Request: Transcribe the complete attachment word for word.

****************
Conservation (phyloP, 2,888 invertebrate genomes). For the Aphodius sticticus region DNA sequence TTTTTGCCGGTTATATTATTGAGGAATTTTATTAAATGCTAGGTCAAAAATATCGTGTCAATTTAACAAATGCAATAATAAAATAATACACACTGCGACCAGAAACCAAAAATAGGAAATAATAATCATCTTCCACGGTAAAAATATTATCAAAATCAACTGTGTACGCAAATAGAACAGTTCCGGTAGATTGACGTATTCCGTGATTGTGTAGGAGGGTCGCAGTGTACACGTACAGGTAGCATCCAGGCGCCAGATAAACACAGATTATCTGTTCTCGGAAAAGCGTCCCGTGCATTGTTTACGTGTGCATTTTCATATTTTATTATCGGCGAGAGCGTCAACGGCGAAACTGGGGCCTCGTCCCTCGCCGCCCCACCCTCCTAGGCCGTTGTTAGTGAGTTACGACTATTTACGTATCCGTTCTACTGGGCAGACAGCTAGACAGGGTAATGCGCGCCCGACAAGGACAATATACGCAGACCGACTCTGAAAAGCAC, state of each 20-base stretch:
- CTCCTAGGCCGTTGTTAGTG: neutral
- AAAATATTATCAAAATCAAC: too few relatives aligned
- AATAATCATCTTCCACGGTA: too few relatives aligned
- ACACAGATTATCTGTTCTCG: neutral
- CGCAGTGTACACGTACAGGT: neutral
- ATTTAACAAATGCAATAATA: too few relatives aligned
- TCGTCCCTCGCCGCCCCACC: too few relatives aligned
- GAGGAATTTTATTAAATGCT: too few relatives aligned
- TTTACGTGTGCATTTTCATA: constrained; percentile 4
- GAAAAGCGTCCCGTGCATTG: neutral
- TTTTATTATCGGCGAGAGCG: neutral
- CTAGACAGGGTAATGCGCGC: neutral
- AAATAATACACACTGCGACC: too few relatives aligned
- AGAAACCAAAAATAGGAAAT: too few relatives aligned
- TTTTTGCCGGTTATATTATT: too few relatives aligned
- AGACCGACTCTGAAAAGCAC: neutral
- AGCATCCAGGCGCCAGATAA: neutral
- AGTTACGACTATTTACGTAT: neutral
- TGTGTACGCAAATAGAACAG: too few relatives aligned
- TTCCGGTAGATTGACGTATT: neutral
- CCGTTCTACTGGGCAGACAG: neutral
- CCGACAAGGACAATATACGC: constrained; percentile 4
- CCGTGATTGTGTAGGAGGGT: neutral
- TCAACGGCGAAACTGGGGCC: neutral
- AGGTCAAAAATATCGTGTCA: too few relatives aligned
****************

Conservation (phyloP, 2,888 invertebrate genomes). For the Aphodius sticticus region DNA sequence TTTTTGCCGGTTATATTATTGAGGAATTTTATTAAATGCTAGGTCAAAAATATCGTGTCAATTTAACAAATGCAATAATAAAATAATACACACTGCGACCAGAAACCAAAAATAGGAAATAATAATCATCTTCCACGGTAAAAATATTATCAAAATCAACTGTGTACGCAAATAGAACAGTTCCGGTAGATTGACGTATTCCGTGATTGTGTAGGAGGGTCGCAGTGTACACGTACAGGTAGCATCCAGGCGCCAGATAAACACAGATTATCTGTTCTCGGAAAAGCGTCCCGTGCATTGTTTACGTGTGCATTTTCATATTTTATTATCGGCGAGAGCGTCAACGGCGAAACTGGGGCCTCGTCCCTCGCCGCCCCACCCTCCTAGGCCGTTGTTAGTGAGTTACGACTATTTACGTATCCGTTCTACTGGGCAGACAGCTAGACAGGGTAATGCGCGCCCGACAAGGACAATATACGCAGACCGACTCTGAAAAGCAC, state of each 20-base stretch:
- CTCCTAGGCCGTTGTTAGTG: neutral
- AAAATATTATCAAAATCAAC: too few relatives aligned
- AATAATCATCTTCCACGGTA: too few relatives aligned
- ACACAGATTATCTGTTCTCG: neutral
- CGCAGTGTACACGTACAGGT: neutral
- ATTTAACAAATGCAATAATA: too few relatives aligned
- TCGTCCCTCGCCGCCCCACC: too few relatives aligned
- GAGGAATTTTATTAAATGCT: too few relatives aligned
- TTTACGTGTGCATTTTCATA: constrained; percentile 4
- GAAAAGCGTCCCGTGCATTG: neutral
- TTTTATTATCGGCGAGAGCG: neutral
- CTAGACAGGGTAATGCGCGC: neutral
- AAATAATACACACTGCGACC: too few relatives aligned
- AGAAACCAAAAATAGGAAAT: too few relatives aligned
- TTTTTGCCGGTTATATTATT: too few relatives aligned
- AGACCGACTCTGAAAAGCAC: neutral
- AGCATCCAGGCGCCAGATAA: neutral
- AGTTACGACTATTTACGTAT: neutral
- TGTGTACGCAAATAGAACAG: too few relatives aligned
- TTCCGGTAGATTGACGTATT: neutral
- CCGTTCTACTGGGCAGACAG: neutral
- CCGACAAGGACAATATACGC: constrained; percentile 4
- CCGTGATTGTGTAGGAGGGT: neutral
- TCAACGGCGAAACTGGGGCC: neutral
- AGGTCAAAAATATCGTGTCA: too few relatives aligned